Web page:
This game for clear reasons has the best graphics for the standalone Megadrive (so with no Mega CD or 32X). Why? Because Sega decided to respond to the popularity of Nintendo's Super FX chip in games like Star Fox by creating the Sega Virtua Processor, or SVP for short. The one thing Sega couldn't do that Nintendo could, however, was fit the processor in a standard cartridge for the Megadrive, which is understandable as compared to the Super Nintendo cartridges the Megadrive cartridge is pretty damn small. So this cartridge is about twice the size of a normal Megadrive cartridge, and this is all in height. So if you have your Megadrive say in a cabinet where you are just able to fit Megadrive cartridges in, your luck's up unless you want to pull the console out.
Also, I wouldn't plan on buying this game if you have one of those recently produced "plug-in and play" Megadrive consoles that have a cartridge slot. They use software emulation, and will just freak out when they see the extra hardware inside this cartridge, clearly because atgames didn't decide to use Kega Fusion as a software base... While they don't use software emulation, this won't work on your Sega Nomad or Genesis 3 either. Only buy if you have an original Megadrive or the original Megadrive II Models.
After all the hardware, let's actually go to the game. The graphics are very impressive, as was the idea of this game. This processor shows it is highly probably superior to the Super FX chip, as the amount of polygons you will see while racing through the 3 tracks will easily put Starfox to shame... Specially since half the effects in that game still rely on sprites. But I digress. The only thing I would have left out was the pits at the start of the first track... That pit crew just wasn't worth the effort.
The sound effects in this game are very high quality for the Megadrive, however I find the way music does not play on a constant, and instead plays short cut and paste tunes at every checkpoint, is very annoying. I would have prefered if they either played music as a constant (like in most/all other racing titles) or, just not bothered with in-game music at all (see Super Monaco GP).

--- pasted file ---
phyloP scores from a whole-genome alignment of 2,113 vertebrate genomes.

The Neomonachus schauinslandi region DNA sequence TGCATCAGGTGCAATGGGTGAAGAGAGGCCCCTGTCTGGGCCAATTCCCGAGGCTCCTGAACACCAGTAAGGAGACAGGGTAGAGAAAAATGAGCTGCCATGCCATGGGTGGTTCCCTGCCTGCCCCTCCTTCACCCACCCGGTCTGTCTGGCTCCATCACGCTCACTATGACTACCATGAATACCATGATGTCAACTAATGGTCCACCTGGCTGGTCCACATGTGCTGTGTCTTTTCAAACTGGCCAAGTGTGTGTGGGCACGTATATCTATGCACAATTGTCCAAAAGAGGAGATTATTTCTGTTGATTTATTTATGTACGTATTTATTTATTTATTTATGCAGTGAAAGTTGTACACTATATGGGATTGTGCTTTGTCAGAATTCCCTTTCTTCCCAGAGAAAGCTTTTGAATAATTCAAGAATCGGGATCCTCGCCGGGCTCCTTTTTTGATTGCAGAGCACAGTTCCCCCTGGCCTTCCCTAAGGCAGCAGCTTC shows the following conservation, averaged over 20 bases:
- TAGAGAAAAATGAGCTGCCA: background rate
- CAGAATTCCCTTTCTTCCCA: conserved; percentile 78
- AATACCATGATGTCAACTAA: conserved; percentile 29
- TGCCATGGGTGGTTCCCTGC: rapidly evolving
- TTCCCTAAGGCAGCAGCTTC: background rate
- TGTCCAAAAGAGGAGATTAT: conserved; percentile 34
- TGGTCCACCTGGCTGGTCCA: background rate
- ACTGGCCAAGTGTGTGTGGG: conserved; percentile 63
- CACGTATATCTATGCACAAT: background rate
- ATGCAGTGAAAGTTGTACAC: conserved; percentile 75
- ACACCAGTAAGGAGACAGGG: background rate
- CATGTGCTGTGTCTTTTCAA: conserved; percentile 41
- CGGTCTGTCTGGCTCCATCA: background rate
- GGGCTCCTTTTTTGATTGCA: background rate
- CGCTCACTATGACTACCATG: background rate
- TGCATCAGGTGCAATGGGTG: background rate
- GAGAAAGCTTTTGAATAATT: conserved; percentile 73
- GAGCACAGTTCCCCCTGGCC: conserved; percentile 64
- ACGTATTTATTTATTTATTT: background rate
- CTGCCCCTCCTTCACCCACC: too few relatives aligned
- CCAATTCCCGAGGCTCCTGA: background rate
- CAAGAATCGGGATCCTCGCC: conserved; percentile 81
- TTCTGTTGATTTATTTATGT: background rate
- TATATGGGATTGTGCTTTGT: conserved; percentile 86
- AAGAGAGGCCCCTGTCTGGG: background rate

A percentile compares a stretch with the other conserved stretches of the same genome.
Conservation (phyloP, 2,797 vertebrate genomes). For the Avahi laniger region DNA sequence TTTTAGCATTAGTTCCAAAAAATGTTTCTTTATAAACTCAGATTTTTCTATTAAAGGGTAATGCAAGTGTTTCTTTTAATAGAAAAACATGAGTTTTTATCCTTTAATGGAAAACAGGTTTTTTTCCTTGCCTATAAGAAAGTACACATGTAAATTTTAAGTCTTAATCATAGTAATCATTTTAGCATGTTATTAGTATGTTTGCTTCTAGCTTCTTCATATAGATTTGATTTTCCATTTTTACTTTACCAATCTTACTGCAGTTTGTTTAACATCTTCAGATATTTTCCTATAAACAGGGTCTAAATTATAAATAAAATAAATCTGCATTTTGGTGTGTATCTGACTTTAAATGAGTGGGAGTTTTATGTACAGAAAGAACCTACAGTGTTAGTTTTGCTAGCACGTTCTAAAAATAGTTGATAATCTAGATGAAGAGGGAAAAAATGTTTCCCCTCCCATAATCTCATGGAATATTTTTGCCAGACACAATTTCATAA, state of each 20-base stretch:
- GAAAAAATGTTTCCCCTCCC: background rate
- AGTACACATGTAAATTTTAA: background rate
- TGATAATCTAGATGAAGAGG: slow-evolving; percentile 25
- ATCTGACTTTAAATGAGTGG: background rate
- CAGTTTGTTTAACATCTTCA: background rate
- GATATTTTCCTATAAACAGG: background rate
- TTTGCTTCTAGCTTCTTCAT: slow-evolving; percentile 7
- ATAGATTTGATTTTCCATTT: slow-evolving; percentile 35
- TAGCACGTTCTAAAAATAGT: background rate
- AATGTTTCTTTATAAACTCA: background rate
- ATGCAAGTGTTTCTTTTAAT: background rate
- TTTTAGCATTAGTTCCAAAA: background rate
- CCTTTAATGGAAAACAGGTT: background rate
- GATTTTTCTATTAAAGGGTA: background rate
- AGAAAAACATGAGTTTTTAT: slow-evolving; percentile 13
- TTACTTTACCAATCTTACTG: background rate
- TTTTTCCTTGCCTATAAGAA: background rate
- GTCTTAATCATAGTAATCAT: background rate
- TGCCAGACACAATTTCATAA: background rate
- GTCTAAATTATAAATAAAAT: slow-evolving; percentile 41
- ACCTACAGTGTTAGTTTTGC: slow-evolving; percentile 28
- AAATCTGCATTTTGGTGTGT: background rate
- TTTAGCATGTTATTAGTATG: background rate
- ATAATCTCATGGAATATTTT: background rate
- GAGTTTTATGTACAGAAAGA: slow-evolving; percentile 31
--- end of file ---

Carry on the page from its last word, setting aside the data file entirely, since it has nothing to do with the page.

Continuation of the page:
The gameplay is amazing, the most accurate arcade conversion for the Megadrive, and can be likened to arcade-style gameplay in racers on the original Playstation and Sega Saturn, impressive for a 16-bit system even with the SVP's help. However after you've beaten all 3 courses there really isn't much else to do, since there is no save function for your best times on free run (possibly due to the cartridge being so big and expensive anyway, but still a bummer).
The downfall of this game originally is that due to the SVP the cartridge costs were very high to produce, so Sega had to cover that cost somewhere... This means you paid out of the ear for this game, and was what turned many people off of it. This also caused the downfall of the SVP chip, while it was far superior to Nintendo's Super FX chip this also meant it was so costly to produce that hardly anyone decided to buy the games.
Fortunatley, this game is usually as cheap as all the other Megadrive games now, depending on where you look. So if anything to own a more different title in your collection, buy it. It'll be a shorter game but you can use it to impress your friends with how much the Megadrive could actually do.Read more ›
a good game. has stayed fun to this day. the sega virtua processor really does put the snes SFX chip to shame. pity it was put into cartridges and not built in the console really... the rendering rate is fantastic!